Our water systems are currently being threatened by the crops we grow and food we produce. In many countries, agriculture is the leading source of nutrient pollution in waterways—a situation that’s expected to worsen as the global population increases and the demand for food grows.
WRI’s water quality team will be in Stockholm next week to discuss this very topic at a side event entitled, “Securing Water Quality While Providing Food Security: The Nutrient Question,” an event co-organized by Water Environment Federation and Environmental Defense Fund. This session, which takes place on August 29th, will build on the work WRI’s water quality team has done with its partner, Dr. Bob Diaz at the Virginia Institute of Marine Science, to evaluate the scale and scope of global nutrient-related water quality challenges, including how these issues are driven by agriculture.
Water supply and availability could be the most pressing problem restricting China’s economic growth in the next 10-15 years, according to a new report by the Asian Development Bank. Not only are water resources limited (only about 30 percent of total water resources are available for use), but many surface and groundwater sources are suffering from severe pollution.[^1] The Chinese government is now looking to invest in new ideas to improve water quality and supply, and WRI is using its water quality trading expertise to explore the potential of market-based methods to improve water quality and increase the supply of clean water from Chao Lake, the fifth-largest lake in China.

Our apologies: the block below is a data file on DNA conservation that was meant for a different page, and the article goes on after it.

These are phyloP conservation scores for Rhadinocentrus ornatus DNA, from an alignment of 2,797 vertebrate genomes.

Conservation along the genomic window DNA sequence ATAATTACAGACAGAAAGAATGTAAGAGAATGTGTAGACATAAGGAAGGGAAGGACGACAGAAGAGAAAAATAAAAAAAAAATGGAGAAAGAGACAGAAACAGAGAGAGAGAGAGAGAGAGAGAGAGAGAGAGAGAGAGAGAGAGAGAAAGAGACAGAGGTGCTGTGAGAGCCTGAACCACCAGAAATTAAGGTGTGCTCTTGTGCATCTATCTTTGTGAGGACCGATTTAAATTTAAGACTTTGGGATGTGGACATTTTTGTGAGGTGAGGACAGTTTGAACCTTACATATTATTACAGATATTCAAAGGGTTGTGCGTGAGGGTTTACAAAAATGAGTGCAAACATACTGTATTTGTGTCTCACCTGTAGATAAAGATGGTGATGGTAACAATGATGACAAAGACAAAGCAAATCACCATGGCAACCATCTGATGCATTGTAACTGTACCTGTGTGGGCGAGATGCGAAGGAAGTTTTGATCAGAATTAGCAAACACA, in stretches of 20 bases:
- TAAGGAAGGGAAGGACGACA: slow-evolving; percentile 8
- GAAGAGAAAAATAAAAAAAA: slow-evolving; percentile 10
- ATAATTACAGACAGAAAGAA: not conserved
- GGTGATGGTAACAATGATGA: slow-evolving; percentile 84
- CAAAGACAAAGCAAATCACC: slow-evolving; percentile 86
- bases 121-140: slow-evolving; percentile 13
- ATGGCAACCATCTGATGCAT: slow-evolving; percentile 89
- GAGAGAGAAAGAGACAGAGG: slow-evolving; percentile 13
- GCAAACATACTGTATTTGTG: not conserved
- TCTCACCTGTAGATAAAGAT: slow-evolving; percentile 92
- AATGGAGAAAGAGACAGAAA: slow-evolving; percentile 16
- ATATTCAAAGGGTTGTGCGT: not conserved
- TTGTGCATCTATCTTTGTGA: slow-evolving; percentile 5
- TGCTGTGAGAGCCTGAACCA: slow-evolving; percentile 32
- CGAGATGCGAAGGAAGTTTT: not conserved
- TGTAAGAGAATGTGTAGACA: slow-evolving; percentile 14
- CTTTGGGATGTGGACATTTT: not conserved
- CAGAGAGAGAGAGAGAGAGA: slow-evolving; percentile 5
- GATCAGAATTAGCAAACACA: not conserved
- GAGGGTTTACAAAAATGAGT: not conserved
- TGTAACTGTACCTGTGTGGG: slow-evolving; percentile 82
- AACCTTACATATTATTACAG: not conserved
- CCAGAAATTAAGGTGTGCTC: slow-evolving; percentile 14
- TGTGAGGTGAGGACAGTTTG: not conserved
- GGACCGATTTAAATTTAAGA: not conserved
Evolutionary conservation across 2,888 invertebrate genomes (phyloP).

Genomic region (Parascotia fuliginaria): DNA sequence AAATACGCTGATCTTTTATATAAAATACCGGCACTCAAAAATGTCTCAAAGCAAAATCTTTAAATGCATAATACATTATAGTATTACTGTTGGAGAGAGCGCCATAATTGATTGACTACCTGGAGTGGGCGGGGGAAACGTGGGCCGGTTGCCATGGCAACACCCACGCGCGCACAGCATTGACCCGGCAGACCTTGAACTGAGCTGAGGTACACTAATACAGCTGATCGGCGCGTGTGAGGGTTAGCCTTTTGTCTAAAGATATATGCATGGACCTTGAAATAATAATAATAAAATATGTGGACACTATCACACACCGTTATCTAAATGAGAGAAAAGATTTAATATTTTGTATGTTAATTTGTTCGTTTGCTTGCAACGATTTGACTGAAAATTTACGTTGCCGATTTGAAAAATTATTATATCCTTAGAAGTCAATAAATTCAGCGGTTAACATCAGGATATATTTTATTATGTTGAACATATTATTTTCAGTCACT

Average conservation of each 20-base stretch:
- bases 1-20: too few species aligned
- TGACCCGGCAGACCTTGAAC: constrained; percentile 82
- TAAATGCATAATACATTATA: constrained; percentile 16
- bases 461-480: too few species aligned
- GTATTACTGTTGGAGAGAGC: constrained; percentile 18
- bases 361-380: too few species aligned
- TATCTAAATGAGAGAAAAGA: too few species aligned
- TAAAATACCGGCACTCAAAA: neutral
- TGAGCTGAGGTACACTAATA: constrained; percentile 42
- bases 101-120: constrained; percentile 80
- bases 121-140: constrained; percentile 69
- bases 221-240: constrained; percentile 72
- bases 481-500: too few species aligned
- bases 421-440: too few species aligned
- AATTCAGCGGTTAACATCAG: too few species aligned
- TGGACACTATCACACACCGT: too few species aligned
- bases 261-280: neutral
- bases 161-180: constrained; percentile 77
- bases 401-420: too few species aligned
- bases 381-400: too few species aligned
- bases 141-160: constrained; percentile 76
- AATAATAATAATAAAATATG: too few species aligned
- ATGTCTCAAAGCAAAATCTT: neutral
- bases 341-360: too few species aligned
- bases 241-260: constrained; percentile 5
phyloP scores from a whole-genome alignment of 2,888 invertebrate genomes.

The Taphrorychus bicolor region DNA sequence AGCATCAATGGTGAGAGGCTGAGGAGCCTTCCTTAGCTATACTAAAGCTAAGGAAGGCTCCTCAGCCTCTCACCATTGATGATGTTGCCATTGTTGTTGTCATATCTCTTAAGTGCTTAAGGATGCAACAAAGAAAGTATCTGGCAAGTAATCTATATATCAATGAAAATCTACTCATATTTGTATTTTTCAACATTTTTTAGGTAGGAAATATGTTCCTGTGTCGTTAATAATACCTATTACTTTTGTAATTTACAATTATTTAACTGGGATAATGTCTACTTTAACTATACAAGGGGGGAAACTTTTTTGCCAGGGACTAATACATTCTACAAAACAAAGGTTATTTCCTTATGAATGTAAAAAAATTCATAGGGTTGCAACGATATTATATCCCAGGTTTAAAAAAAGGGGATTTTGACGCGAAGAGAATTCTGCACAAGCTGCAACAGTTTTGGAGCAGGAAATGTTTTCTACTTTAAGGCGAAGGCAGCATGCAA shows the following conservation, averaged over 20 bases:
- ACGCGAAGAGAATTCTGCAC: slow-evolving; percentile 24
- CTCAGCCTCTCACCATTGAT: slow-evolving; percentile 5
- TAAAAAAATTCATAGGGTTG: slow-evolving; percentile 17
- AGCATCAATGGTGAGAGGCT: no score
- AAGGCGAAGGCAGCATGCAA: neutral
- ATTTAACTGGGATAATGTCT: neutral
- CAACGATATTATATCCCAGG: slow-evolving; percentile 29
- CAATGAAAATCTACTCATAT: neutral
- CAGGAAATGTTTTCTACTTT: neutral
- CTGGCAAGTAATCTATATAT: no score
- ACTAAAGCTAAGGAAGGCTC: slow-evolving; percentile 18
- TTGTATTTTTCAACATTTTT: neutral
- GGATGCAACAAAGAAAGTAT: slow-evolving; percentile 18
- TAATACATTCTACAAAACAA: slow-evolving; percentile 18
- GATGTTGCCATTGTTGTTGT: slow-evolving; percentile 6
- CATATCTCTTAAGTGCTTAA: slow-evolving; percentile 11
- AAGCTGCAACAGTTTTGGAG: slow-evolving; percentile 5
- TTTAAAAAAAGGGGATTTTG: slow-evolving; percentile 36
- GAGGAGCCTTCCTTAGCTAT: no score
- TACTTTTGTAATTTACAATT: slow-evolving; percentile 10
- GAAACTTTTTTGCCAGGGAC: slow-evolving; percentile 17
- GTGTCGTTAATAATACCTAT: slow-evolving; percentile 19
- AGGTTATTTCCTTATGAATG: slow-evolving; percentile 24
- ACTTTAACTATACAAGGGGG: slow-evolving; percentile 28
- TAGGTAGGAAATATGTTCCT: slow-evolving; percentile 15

The future of farming, food supply, and protection of natural resources are utterly interdependent.
While all economic sectors depend to some degree on ecosystem services, agriculture has the most intimate relationship with nature. Agriculture depends on healthy ecosystems for services such as pollination for nearly 75% of the world’s crop species, freshwater, erosion control, and climate and water regulation. It also employs 40% of global population and about 70% at the base of the pyramid.
2011 will be an important year for the Chesapeake Bay, not only because scientists are predicting an unusually bad “dead zone” this summer.
Last December, the Environmental Protection Agency (EPA) issued total maximum daily loads (TMDLs) that establish the amount of nutrient and sediment pollution that the Bay and its tidal tributaries can safely receive each year. The TMDLs divide the pollution loads among sources, such as urban areas regulated for stormwater runoff, wastewater treatment plants, and agricultural lands.
Now, responsibility for implementing the TMDLs falls to states in the Bay watershed that have been delegated authority from EPA to run water quality programs. By December 1, 2011, Delaware, Maryland, New York, Pennsylvania, Virginia, and West Virginia will submit plans to EPA that explain how sources within their jurisdiction will meet and maintain the TMDLs.
The December deadline has states reviewing legislation and regulations that could reduce the amount of nutrient and sediment pollution that impairs Bay water bodies.
A new report on the state of the world’s oceans is gaining considerable attention this week. The report by the International Programme on the State of the Ocean (IPSO) and the International Union for the Conservation of Nature warns that combined threats to oceans are creating conditions where there is “a high risk of entering a phase of extinction of marine species unprecedented in human history.” Dr. Alex Rogers, scientific director of the IPSO, calls the new findings “shocking.”